Maybe the economic recovery isn't cooling off, after all.
Although jobless rates increased last month, employers continued hiring at a decent pace throughout California in March, state officials said. Perhaps more importantly, officials now say a lot more Californians got jobs in February than previously believed.
The latest monthly numbers from the state Employment Development Department left economists in a reasonably good mood.
Unemployment rose a tenth of a point, to 11 percent, but that was partly because tens of thousands of Californians flooded back into the job market. That's often a sign that people are regaining faith in the economy.
Some 18,200 of them found work during the month.
"These are still not stupendous gains, but definitely we're stringing them together now," said principal economist Dennis Meyers of the state Department of Finance. "That's slow but steady improvement."
He said payrolls have now grown for eight straight months.
Sacramento continues to struggle compared to much of the rest of California. Even so, the four-county region added 4,800 new jobs in March. The unemployment rate rose to 11.6 percent, up two-tenths of a point, although this also may have been the result of an expanding workforce.
The jobless statistics were released the day after one of Sacramento's bedrock industries -- real estate -- got some good news.
Market researcher DataQuick reported that Sacramento County housing prices were slightly higher in March than a year earlier. That was the first year-over-year gain in 20 months.
There are still fewer people working in the Sacramento area today than a year ago -- one of the few places in California where that's true. Economist Jeff Michael said job losses have been inflated by a drop-off in the leisure and hospitality sector, which he blamed on a lackluster ski season in the Sierra Nevada.
"I think Sacramento is growing, although it is lagging the state," said Michael, director of the University of the Pacific's Business Forecasting Center.
One of the growth sectors last month was local public education, which added 1,600 jobs in the Sacramento area as schools began gearing up for summer programs. But officials said the region's school districts continue to pare back in the face of budget troubles.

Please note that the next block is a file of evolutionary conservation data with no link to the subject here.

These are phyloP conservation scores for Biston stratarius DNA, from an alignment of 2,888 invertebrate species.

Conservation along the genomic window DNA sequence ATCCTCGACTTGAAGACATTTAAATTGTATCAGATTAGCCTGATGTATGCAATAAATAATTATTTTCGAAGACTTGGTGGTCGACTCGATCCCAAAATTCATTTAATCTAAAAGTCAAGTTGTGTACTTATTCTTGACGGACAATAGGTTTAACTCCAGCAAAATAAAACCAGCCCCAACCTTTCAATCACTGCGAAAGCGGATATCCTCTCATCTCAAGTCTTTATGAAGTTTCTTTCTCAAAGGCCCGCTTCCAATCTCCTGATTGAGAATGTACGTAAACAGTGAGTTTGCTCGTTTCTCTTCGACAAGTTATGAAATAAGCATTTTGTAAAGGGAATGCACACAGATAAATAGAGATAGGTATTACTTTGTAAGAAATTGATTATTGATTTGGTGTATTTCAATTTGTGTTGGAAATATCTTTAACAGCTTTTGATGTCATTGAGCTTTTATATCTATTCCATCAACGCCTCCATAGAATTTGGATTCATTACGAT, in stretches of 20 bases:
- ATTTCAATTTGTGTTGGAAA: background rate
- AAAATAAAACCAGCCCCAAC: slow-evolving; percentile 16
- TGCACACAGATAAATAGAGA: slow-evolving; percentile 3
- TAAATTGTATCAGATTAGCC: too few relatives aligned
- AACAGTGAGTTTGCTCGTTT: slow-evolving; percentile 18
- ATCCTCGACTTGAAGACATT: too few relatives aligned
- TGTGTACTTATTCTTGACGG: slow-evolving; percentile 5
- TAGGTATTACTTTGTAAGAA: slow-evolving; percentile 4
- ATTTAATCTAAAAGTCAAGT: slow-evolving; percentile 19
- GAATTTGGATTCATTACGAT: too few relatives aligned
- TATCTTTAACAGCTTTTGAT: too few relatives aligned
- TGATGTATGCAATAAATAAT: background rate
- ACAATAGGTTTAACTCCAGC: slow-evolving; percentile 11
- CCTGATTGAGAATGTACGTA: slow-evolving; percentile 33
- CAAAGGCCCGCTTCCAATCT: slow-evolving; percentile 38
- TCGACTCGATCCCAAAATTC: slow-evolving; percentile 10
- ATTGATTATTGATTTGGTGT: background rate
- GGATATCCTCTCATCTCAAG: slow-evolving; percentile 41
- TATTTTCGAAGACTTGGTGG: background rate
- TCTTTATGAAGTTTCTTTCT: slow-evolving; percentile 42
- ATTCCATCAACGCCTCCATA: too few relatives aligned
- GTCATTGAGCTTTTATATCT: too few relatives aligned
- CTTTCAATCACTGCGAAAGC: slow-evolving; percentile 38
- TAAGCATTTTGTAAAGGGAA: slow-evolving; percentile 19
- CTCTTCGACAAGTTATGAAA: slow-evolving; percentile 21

"We have over 400 employees who are sitting on pink slips," said Gabe Ross, spokesman for the Sacramento City Unified School District.
Much of the Central Valley is in the same condition as Sacramento -- still humbled by the housing crash, and trailing the statewide average. Most of the gains in this two-tiered recovery have been confined to the coastal markets.
Last month was no exception. Payrolls have grown by nearly 3 percent in San Francisco in the past year, driving unemployment down to 7.7 percent. Job growth is running at almost 2 percent a year in Orange County, leaving unemployment at 8.1 percent.
The relatively strong statewide hiring numbers came as a relief to many experts. A month ago, economists feared the recovery was petering out. The state had suffered through its second straight month of minimal job growth, and it looked as though soaring gas prices and other issues were having a significant effect.
But Meyers said the latest figures show the continued strength of the economy. In particular, the EDD revised February's job gains from 4,000 to a whopping 38,600. That made February one of the single best months since the recovery officially began in mid-2009.
"It kind of lays to rest the doubts (from) last month," he said. "It was nice to put that aside."
The job growth in March was scattered across multiple sectors, including finance, trade and leisure and hospitality. Jobs were lost in construction, manufacturing and a few other sectors.
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